What is the difference between organic chemistry and biochemistry?

1 Answer
Oct 31, 2015

In essence, biochemistry is like organic chemistry at #37^"o""C"# and #"pH 7.4"#, focusing on amino acid chemistry, proteins, enzymes, etc. The main difference is the greater focus on biological areas of the body.

You can deal with much of what you learn in biochemistry by using knowledge you learned from organic chemistry, like pKas, functional groups, and reaction mechanisms. You can draw plenty of similarities, like:

  • an enzyme is a catalyst, which involves a reaction coordinate diagram, which you've seen in organic chemistry I
  • an enzyme mechanism involving the SHD triad (serine, histidine, aspartate) follows a mechanism of amide hydrolysis into a carboxylic acid, which you learned in organic chemistry II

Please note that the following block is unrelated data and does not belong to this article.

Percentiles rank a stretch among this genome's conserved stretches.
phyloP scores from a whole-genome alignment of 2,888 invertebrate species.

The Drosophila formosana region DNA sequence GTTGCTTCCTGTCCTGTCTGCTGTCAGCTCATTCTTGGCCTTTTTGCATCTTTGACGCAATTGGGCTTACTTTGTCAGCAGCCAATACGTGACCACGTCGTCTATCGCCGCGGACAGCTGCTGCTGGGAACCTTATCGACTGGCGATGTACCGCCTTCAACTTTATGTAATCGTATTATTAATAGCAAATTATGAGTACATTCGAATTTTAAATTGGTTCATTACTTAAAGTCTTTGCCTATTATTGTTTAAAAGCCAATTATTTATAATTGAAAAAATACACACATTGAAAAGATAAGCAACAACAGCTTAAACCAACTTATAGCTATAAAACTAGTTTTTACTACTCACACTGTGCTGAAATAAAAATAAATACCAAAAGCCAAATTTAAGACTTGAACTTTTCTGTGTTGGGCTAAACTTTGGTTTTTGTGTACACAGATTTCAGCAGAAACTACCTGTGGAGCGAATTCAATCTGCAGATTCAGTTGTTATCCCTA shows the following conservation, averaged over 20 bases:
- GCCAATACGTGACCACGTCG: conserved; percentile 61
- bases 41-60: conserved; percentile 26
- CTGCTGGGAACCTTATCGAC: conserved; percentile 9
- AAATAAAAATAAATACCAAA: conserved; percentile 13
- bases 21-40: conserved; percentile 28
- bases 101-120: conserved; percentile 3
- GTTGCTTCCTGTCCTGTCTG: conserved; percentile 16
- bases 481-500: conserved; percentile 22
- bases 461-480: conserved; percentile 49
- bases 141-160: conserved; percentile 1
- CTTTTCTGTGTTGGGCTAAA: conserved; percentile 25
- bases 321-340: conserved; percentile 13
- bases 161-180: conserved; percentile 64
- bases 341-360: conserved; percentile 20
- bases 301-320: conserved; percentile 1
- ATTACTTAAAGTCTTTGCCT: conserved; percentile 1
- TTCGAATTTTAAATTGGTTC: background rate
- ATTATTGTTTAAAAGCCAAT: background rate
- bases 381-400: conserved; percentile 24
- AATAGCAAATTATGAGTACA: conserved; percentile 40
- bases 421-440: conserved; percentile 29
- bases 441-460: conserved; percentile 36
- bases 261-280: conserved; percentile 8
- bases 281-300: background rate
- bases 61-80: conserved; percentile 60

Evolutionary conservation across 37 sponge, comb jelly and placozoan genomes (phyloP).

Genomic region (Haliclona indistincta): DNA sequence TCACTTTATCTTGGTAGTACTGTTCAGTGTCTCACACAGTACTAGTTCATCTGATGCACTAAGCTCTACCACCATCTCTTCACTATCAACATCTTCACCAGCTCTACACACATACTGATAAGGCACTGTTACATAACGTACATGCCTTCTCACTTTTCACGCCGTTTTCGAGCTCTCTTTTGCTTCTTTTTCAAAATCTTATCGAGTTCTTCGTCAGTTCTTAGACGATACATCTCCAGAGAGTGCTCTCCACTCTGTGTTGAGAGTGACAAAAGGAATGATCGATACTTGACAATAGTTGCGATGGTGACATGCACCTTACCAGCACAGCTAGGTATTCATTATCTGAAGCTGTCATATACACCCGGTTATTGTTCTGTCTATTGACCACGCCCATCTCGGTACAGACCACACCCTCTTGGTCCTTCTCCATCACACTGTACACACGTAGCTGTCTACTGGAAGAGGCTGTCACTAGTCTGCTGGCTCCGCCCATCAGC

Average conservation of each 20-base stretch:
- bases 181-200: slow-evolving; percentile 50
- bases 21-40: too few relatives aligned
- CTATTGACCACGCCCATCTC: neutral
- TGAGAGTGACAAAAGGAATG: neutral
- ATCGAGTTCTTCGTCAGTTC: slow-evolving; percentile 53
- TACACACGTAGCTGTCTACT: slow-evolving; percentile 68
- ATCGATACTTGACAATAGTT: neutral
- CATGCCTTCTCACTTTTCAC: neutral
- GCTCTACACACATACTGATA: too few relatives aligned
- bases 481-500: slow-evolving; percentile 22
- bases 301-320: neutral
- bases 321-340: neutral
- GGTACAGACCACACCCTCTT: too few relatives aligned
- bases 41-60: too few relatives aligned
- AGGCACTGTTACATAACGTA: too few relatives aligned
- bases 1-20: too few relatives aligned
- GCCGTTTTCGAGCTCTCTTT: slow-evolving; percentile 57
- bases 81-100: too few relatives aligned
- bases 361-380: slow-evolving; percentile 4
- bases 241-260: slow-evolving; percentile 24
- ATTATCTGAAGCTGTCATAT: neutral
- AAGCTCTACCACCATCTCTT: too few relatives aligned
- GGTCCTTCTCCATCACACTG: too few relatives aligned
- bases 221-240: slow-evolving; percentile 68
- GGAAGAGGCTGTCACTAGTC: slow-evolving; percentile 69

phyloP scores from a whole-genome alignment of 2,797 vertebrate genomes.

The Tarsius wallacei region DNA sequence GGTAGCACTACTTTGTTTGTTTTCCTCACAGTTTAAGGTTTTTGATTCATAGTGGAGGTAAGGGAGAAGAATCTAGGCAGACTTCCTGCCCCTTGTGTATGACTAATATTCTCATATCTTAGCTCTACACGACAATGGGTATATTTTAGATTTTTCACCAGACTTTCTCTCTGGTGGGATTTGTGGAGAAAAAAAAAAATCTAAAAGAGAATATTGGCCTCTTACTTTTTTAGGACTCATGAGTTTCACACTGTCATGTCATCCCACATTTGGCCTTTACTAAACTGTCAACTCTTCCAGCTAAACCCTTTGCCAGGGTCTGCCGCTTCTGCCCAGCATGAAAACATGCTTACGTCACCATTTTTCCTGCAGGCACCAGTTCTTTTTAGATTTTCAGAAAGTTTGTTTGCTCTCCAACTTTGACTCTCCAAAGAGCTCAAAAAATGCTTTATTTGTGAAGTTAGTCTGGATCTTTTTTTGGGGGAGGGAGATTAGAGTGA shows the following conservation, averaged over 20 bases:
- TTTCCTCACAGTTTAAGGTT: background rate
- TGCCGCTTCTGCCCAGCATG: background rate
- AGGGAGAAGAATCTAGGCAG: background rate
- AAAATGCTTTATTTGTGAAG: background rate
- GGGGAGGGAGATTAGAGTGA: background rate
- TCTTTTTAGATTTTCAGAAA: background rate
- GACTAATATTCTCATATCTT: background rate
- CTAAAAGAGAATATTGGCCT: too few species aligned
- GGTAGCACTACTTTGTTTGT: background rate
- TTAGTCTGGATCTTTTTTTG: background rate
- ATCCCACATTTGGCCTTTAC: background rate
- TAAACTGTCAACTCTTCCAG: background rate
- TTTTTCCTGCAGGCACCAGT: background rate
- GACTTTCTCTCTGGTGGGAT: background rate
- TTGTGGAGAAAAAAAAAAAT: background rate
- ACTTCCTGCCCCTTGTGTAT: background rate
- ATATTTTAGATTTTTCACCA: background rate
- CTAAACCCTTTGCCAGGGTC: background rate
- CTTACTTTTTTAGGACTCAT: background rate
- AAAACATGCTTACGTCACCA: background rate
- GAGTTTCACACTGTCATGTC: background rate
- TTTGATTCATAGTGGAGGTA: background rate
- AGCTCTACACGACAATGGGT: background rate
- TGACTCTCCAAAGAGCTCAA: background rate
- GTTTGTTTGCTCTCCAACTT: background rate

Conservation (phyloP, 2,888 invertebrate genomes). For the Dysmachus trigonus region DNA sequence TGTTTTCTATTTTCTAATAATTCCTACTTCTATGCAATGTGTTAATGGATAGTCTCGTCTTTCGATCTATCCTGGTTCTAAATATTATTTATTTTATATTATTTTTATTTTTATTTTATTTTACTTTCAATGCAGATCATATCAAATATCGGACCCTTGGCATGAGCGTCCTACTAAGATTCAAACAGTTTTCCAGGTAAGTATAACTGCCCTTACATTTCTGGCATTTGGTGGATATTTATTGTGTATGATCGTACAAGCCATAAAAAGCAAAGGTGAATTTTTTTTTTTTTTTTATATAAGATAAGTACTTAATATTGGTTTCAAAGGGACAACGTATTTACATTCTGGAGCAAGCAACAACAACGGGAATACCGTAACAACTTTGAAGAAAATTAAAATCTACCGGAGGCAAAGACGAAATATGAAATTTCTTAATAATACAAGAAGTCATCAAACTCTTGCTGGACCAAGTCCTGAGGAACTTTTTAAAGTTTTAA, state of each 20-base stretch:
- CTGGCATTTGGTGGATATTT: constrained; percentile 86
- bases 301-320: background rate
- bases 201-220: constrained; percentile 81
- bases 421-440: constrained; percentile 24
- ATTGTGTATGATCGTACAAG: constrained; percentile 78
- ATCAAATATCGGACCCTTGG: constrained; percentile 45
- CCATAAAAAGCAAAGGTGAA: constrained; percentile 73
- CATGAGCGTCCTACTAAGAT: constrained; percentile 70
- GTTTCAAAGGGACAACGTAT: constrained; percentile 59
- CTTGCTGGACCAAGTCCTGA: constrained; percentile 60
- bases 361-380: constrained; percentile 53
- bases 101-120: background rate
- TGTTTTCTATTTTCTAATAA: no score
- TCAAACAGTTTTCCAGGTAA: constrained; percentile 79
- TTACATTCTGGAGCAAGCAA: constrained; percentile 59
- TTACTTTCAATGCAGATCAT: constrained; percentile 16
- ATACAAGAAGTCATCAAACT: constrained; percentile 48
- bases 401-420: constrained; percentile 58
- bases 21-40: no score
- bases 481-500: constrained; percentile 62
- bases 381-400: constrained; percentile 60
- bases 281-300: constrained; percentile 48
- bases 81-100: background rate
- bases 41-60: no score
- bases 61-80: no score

• amino acids have sidechain pKas, while you probably learned pKas extensively in organic chemistry for such compounds as acetone (20), hydronium (-1.7), ammonium (9.4), ammonia (36), water (15.7), and acetylene (25).
  • etc.

Some common differences going from organic to biochemistry:

  • You can only perform the chemistry that your body is capable of (no random application of protecting groups to raise pKas, for instance!)
  • You shouldn't change the pH in the reaction system, because that stabilizes much of your body. Instead, you can influence pKas using particular hydrophobic or hydrophilic microenvironments
  • Changing the temperature isn't a good idea, because you can ruin the proteins in your body
  • Can't really change the pressure in your body!
  • etc.